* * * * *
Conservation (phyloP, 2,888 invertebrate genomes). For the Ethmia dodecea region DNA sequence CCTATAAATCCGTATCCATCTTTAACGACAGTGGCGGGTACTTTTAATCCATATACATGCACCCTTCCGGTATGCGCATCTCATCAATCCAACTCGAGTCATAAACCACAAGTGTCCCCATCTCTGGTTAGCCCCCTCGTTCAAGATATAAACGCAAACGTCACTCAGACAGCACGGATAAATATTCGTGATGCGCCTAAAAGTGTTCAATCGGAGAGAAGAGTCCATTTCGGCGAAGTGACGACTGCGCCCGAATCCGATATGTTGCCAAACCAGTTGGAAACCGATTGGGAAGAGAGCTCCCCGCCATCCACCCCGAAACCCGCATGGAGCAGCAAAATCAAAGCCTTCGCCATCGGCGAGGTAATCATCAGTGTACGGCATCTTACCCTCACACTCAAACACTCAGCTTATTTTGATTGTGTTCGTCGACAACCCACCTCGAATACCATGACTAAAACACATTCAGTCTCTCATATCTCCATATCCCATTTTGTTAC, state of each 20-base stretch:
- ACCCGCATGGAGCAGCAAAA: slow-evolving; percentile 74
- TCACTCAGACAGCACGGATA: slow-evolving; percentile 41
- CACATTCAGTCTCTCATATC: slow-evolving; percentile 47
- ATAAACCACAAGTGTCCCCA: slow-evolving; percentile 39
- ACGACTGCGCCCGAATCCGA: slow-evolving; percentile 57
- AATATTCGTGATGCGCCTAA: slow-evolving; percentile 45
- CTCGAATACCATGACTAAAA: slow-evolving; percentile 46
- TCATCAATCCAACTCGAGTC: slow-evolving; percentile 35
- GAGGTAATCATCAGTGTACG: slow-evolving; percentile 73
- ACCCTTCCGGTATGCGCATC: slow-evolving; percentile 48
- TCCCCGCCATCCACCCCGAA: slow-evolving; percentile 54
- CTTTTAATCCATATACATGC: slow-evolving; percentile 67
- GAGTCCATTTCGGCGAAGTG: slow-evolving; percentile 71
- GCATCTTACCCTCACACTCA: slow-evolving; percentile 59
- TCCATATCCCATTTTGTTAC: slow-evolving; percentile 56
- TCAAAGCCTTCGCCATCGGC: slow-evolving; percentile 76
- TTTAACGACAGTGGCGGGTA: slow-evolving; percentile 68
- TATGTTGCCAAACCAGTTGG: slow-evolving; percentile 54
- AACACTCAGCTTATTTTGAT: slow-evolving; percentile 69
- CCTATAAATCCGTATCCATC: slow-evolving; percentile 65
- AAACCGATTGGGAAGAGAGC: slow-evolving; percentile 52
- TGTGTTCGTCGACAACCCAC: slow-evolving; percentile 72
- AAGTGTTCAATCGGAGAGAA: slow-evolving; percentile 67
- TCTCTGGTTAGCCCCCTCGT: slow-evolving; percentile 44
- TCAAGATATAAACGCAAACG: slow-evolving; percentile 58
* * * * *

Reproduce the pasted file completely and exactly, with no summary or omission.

Conservation (phyloP, 2,888 invertebrate genomes). For the Ethmia dodecea region DNA sequence CCTATAAATCCGTATCCATCTTTAACGACAGTGGCGGGTACTTTTAATCCATATACATGCACCCTTCCGGTATGCGCATCTCATCAATCCAACTCGAGTCATAAACCACAAGTGTCCCCATCTCTGGTTAGCCCCCTCGTTCAAGATATAAACGCAAACGTCACTCAGACAGCACGGATAAATATTCGTGATGCGCCTAAAAGTGTTCAATCGGAGAGAAGAGTCCATTTCGGCGAAGTGACGACTGCGCCCGAATCCGATATGTTGCCAAACCAGTTGGAAACCGATTGGGAAGAGAGCTCCCCGCCATCCACCCCGAAACCCGCATGGAGCAGCAAAATCAAAGCCTTCGCCATCGGCGAGGTAATCATCAGTGTACGGCATCTTACCCTCACACTCAAACACTCAGCTTATTTTGATTGTGTTCGTCGACAACCCACCTCGAATACCATGACTAAAACACATTCAGTCTCTCATATCTCCATATCCCATTTTGTTAC, state of each 20-base stretch:
- ACCCGCATGGAGCAGCAAAA: slow-evolving; percentile 74
- TCACTCAGACAGCACGGATA: slow-evolving; percentile 41
- CACATTCAGTCTCTCATATC: slow-evolving; percentile 47
- ATAAACCACAAGTGTCCCCA: slow-evolving; percentile 39
- ACGACTGCGCCCGAATCCGA: slow-evolving; percentile 57
- AATATTCGTGATGCGCCTAA: slow-evolving; percentile 45
- CTCGAATACCATGACTAAAA: slow-evolving; percentile 46
- TCATCAATCCAACTCGAGTC: slow-evolving; percentile 35
- GAGGTAATCATCAGTGTACG: slow-evolving; percentile 73
- ACCCTTCCGGTATGCGCATC: slow-evolving; percentile 48
- TCCCCGCCATCCACCCCGAA: slow-evolving; percentile 54
- CTTTTAATCCATATACATGC: slow-evolving; percentile 67
- GAGTCCATTTCGGCGAAGTG: slow-evolving; percentile 71
- GCATCTTACCCTCACACTCA: slow-evolving; percentile 59
- TCCATATCCCATTTTGTTAC: slow-evolving; percentile 56
- TCAAAGCCTTCGCCATCGGC: slow-evolving; percentile 76
- TTTAACGACAGTGGCGGGTA: slow-evolving; percentile 68
- TATGTTGCCAAACCAGTTGG: slow-evolving; percentile 54
- AACACTCAGCTTATTTTGAT: slow-evolving; percentile 69
- CCTATAAATCCGTATCCATC: slow-evolving; percentile 65
- AAACCGATTGGGAAGAGAGC: slow-evolving; percentile 52
- TGTGTTCGTCGACAACCCAC: slow-evolving; percentile 72
- AAGTGTTCAATCGGAGAGAA: slow-evolving; percentile 67
- TCTCTGGTTAGCCCCCTCGT: slow-evolving; percentile 44
- TCAAGATATAAACGCAAACG: slow-evolving; percentile 58